There are a two caveats to keep in mind. First, this analysis looked at a single five-year period and only at large-cap funds. If the analysis were to be expanded to cover other fund categories and other time periods, the results may or may not be different. Second, expense and tax-cost ratios were the lowest in the group that held the index funds. Regardless of how talented an active fund manager is, he still has to realize performance good enough to overcome the extra expenses that shareholders may incur by not simply holding index funds.

More on AAII.com

Model Portfolios Updated on AAII.com

There were no transactions for the model portfolios during the month of January.

Last month, the Model Shadow Stock Portfolio gained 10.4%, beating both the Vanguard Small Cap fund (NAESX), which gained 7.0%, and the DFA US Micro Cap fund (DFSCX), which also gained 7.0%. During the past 12 months, the Shadow Stock Portfolio gained 20.1%, while the Vanguard Small Cap fund rose 3.1% and the DFA US Micro Cap fund rose 4.6%.

The Model Mutual Fund Portfolio gained 5.4% for the month. This compares to the Vanguard Total Stock Market fund (VTSMX), which gained 5.1%. During the past 12 months, the Model Mutual Fund Portfolio gained 2.6%, while the Vanguard Total Stock Market fund rose 3.9%.

The Model ETF Portfolio gained 6.4%, outperforming the 80% SPDR S&P 500 ETF (SPY) and 20% iShares MSCI EAFE Index ETF (EFA) benchmark, which gained 4.6%. During the past 12 months, the Model ETF Portfolio is has risen 1.7%, while its benchmark rose 1.3%.

The Week Ahead

The U.S. financial markets will be closed on Monday in observance of President’s Day.

Approximately 40 members of the S&P 500 will report earnings next week, in what should be the last busy week for the first-quarter earnings season. Included on next week’s calendar are Dow components The Home Depot (HD) and Wal-Mart (WMT), both of which will report on Tuesday.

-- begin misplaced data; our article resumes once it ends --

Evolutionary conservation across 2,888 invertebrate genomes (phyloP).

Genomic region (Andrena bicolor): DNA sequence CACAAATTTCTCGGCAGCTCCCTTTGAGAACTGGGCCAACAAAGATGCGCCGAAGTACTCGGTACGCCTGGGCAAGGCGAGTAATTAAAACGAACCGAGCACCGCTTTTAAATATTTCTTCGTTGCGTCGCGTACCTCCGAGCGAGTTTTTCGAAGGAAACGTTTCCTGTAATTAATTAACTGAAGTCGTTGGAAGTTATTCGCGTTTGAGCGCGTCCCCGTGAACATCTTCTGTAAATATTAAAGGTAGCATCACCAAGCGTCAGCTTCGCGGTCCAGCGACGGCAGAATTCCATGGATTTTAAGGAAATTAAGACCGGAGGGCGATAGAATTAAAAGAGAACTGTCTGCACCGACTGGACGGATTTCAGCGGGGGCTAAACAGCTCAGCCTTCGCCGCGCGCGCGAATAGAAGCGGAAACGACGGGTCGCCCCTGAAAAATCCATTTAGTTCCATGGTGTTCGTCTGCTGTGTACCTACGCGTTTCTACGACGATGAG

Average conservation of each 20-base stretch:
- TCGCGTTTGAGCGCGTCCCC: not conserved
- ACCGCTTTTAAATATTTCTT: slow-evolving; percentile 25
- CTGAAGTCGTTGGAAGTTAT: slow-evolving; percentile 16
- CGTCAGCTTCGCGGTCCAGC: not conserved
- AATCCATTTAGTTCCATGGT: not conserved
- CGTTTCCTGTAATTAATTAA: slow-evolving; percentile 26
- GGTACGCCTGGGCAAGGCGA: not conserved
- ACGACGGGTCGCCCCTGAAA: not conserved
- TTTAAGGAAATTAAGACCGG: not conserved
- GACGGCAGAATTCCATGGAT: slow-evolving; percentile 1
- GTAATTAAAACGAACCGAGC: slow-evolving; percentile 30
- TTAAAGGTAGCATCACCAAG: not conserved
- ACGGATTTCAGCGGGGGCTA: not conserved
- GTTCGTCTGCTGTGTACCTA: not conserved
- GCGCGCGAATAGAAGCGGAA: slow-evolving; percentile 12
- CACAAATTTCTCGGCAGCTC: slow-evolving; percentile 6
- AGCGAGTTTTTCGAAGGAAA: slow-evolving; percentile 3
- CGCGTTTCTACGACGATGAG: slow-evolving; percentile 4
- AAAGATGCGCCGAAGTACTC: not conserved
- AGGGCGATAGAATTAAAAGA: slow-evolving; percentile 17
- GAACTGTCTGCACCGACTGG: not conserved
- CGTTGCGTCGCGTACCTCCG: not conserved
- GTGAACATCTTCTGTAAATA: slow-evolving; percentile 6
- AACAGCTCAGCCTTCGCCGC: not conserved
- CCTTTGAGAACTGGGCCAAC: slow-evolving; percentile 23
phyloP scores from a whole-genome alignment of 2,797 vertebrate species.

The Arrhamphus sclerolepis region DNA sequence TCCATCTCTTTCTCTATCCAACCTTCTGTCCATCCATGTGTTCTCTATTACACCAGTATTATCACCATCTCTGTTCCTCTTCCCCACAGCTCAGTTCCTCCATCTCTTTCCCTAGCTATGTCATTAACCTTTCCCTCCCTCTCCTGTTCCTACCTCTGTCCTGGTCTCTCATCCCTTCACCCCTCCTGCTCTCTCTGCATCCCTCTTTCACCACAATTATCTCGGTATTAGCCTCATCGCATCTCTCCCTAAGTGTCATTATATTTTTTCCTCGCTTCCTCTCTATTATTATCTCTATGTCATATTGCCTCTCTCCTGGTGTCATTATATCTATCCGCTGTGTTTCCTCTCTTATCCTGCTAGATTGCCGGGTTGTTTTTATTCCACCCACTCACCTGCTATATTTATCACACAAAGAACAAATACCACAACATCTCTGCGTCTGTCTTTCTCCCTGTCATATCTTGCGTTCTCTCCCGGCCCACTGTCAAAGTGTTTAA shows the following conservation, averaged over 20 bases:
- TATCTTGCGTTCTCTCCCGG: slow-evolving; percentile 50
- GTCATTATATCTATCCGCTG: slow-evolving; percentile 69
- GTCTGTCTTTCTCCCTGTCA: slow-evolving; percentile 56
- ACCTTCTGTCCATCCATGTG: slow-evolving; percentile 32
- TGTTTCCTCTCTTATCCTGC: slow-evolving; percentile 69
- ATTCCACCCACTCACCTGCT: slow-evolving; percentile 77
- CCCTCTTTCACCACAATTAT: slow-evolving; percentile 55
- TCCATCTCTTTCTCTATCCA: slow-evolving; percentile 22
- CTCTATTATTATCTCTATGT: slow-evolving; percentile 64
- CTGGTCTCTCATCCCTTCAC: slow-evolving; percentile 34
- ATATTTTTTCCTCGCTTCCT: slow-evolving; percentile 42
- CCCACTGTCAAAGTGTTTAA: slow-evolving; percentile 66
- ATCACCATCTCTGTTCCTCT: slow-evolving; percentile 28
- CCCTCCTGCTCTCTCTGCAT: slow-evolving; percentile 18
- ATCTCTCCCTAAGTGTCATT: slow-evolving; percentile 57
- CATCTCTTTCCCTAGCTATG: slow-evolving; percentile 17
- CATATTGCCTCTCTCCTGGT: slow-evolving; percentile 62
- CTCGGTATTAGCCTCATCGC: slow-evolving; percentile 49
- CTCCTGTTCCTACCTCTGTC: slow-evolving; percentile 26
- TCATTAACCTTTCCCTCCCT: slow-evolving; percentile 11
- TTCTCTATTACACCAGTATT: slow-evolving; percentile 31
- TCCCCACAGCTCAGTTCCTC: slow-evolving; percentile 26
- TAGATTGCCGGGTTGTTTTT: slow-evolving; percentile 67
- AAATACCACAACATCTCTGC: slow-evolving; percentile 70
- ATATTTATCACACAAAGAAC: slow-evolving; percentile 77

It will be a slow week for economic data. The first report, January existing home sales, will not be published until Wednesday. January new home sales will be published on Friday, along with the University of Michigan’s final February consumer sentiment survey.

No Federal Reserve officials are currently scheduled to make public speeches.

The Treasury Department will auction $35 billion of two-year notes on Tuesday, $35 billion of five-year notes on Wednesday and $29 billion of seven-year notes on Thursday.

AAII Sentiment Survey

Bearish sentiment rebounded to its highest level since December 29, 2011, in the latest AAII Sentiment Survey. Bullish sentiment remains above its historical average, however.

Bullish sentiment, expectations that stock prices will rise over the next six months, fell 8.9 percentage points to 42.7%. This is a seven-week low for optimism. Even with the drop, bullish sentiment stayed above its historical average of 39% for the eighth consecutive week and the ninth out of the last 10 weeks.

Neutral sentiment, expectations that stock prices will stay essentially flat over the next six months, rose 2.5 percentage points to 30.7%. The historical average is 31%.

Bearish sentiment, expectations that stock prices will fall over the next six months, rebounded to 26.6%, a rise of 6.4 percentage points. This is a seven-week high for pessimism. Even with the increase, bearish sentiment remains below its historical average of 30% for the seventh consecutive week, and the eighth out of the last nine weeks.

A shift in attention back to Greece's fiscal problems has caused some individual investors to become less optimistic about the six-month direction of stock prices. It is also likely that the downward drift in the markets is having an impact, though some of the shift simply reflects a reversion back toward the historical averages registered by the survey.

Even with the increase in bearish sentiment, improving U.S. economic conditions are causing many individual investors to be hopeful that stock prices will rise over the next six months. Bullish sentiment remains above 40%, as it has throughout all of 2011 so far.

This week’s special question asked AAII members which industries or sectors they like right now. Energy and technology tied as the preferred sectors. Several members expressed interest in real estate, either real estate investment trusts (REITs) or home building stocks. Many members also said they favor health care and pharmaceutical stocks. When the same question was asked last November, members favored energy and technology stocks, followed by health care and utility stocks.

» Take the sentiment survey

Wishing you prosperity,

Charles Rotblut, CFA
AAII Journal Editor